Parallel Spectacles: Annie Cabigting’s The Whole World Is Watching and Private Viewing
Both shows run until May 27 in Makati.
(SPOT.ph) There’s nothing written about Annie Cabigting’s The Whole World Is Watching at Underground Gallery in Makati Cinema Square: No exhibit notes, no artist’s statement. You will find, instead, paintings hanging on the walls, which you will see as protest signs. Meanwhile, another Cabigting show, Private Viewing, sits quietly at the Finale Art File at the La Fuerza Compound. The show features a series of wrapped canvases alongside small paintings that portray what appears to be objects reminiscent of Kazimir Malevich's “White on White” and Robert Rauschenberg’s three-panel “White Painting.”
The Whole World Is Watching
Cabigting, known for her paintings depicting images of people with their backs to the viewer while looking at famous paintings in museums around the world, raises several questions on how we perceive art and what actually constitutes it. In The Whole World is Watching, she presents us with images that are mostly lifted from protest signs. In one piece, she paints a placard made by Coral Stoakes in response to the 2011 budget cuts and tuition fee increases in the United Kingdom, which cleverly states, “I Wish My Boyfriend Was As Dirty As Your Policies.” In another piece, the artist paints a sign held by a protester who is in search of justice for the death of Walter Scott, an African-American man shot by a white police officer in South Carolina. (The shooting was believed to be racially motivated, a tragedy that generated controversy in 2015).
In “I Wish My Boyfriend Was As Dirty As Your Policies,” Cabigting extends her painting to the wood attached to the placard. Thus, it poses an addition to her notion that the way we perceive art also extends to the space where it was presented and how it was presented. The question is now raised with her interest in recreating these images as paintings.
Do the transformations of these protest signs to pieces of art lose their original purpose? Or does the artist, in recreating these images, now carry the voice that resonates in the protests made halfway around the world? What would these signs mean if they were taken out of their original context and were placed in a commercial gallery, were added to the catalogue, and later on, sold to individual patrons? Does the meaning of an artwork become more important in the presence of a private individual who understands its value and who preserves it as part of history as a reminder of humanity’s struggle to claim social justice? While we entertain these questions and predicaments, Cabigting simultaneously presents us with Private Viewing in another gallery in Makati City.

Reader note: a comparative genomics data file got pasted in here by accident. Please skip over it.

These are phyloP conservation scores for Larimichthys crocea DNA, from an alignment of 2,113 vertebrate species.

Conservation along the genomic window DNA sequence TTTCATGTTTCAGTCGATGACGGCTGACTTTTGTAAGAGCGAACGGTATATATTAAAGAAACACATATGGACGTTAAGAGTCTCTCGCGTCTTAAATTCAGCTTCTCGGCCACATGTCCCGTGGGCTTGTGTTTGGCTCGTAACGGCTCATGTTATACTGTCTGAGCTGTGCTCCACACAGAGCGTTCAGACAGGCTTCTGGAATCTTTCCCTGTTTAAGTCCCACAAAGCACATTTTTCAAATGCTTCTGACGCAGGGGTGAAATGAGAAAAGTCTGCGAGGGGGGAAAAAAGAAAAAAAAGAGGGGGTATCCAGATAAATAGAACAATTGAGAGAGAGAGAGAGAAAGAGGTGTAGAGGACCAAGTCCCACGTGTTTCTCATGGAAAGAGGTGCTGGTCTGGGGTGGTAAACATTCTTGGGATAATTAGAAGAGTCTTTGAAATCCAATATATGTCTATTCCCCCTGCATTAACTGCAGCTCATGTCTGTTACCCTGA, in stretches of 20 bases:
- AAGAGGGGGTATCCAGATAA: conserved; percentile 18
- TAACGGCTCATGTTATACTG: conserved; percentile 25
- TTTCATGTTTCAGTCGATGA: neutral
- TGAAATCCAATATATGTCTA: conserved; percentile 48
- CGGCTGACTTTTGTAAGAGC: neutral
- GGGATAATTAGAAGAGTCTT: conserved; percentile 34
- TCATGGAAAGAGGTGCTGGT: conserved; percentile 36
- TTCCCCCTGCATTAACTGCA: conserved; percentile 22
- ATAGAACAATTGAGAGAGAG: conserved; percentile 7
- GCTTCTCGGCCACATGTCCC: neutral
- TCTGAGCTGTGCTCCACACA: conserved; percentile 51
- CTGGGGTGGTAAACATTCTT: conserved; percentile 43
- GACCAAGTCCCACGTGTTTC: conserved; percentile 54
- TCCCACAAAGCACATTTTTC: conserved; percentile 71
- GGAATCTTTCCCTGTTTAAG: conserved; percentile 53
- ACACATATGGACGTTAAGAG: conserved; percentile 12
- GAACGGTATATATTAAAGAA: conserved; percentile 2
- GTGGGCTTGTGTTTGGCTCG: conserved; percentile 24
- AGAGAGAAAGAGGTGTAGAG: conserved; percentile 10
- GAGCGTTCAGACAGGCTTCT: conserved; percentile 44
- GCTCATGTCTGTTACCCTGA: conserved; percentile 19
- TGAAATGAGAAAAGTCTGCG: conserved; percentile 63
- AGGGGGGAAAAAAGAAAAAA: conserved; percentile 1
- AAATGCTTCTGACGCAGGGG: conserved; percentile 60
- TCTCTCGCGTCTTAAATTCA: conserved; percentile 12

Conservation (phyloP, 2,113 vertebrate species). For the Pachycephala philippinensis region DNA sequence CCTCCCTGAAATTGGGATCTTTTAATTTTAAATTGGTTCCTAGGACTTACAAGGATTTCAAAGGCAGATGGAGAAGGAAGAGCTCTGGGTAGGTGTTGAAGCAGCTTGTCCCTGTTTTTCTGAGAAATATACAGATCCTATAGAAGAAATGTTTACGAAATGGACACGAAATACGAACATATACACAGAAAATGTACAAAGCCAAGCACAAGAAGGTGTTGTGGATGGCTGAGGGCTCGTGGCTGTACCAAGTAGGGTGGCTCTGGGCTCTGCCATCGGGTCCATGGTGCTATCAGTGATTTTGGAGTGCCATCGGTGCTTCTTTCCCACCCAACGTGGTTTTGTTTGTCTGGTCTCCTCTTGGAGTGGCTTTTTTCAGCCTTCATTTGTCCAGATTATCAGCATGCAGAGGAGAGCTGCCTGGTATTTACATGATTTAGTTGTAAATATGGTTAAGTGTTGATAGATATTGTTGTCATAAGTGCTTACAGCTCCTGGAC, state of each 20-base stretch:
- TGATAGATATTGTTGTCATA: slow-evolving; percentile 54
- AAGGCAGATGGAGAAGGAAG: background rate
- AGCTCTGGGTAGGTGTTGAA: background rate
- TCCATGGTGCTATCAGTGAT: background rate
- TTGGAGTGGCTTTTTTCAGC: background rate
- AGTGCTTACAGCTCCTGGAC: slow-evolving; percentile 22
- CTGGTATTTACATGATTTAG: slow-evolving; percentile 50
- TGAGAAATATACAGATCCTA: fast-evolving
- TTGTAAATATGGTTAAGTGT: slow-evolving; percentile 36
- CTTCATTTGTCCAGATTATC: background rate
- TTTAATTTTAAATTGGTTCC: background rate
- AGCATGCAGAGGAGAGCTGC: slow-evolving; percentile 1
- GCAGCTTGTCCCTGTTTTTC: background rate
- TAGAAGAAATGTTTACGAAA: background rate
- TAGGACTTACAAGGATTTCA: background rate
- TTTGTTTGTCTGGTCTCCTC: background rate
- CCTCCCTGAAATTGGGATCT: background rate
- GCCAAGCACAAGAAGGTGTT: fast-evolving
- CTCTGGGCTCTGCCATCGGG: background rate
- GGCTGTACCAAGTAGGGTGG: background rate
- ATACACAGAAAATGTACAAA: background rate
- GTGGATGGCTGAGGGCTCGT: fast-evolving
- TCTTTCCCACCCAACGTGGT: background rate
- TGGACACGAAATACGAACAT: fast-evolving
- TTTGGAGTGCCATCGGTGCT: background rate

As you enter the Video Room of the Finale Art File, you’ll be in complete shock to see that the paintings are either wrapped or concealed. As it appears, in some of the canvases, Cabigting has actually painted a white object that looks like an empty canvas. In the exhibit notes written by art critic Lisa Ito, she explains that Private Viewing is "both the culmination and continuum of an experiment that [she] started in 2012. Toying with the concept of concealment as an extended and possibly permanent exhibitionary state."
Cabigting, in 2012, exhibited Under Wraps at Silverlens and featured paintings that are carefully covered in paper, which are then set apart on pedestals. In doing so, the artist, by concealing the final image to the beholder, imposes a brand of secrecy that provides no clue to the viewer. Half a decade later, she decides to come full circle with Private Viewing. The show, which revisits the idea of concealment as a permanent state for her work, has imperceptibly provided a different meaning to an art exhibition. The public would expect to see the artist’s work in a show, to see it according to what the artist has worked on, to understand its contribution to the world, and to be in awe once the artwork is unveiled in front of the public.
However, Cabigting allows us to view this in a different way—in concealing the canvas and forcing secrecy, our curiosity increases. We then take her show as it is: A display of hidden images that we may or may not see. In Private Viewing, a sense of lament could be felt with the fact that five years after, all her works from Under Wraps would have been placed in individual collections and would remain in their permanent concealed state—a decision that now rests upon the individual’s interest whether the value of the concealed work should be unraveled or if it should remain underneath a paper wrap. In retrospect, we can also say that almost all of the important artworks in the world end up pretty much the same way: Private and hidden from the public eye.
The Whole World Is Watching runs until May 27 at the Underground Gallery, 2/F Makati Cinema Square, 2130 Don Chino Roces Avenue, Makati City. Private Viewing runs until May 27 at Finale Art File, Warehouse 17, La Fuerza, 2241 Chino Roces Avenue, Makati City.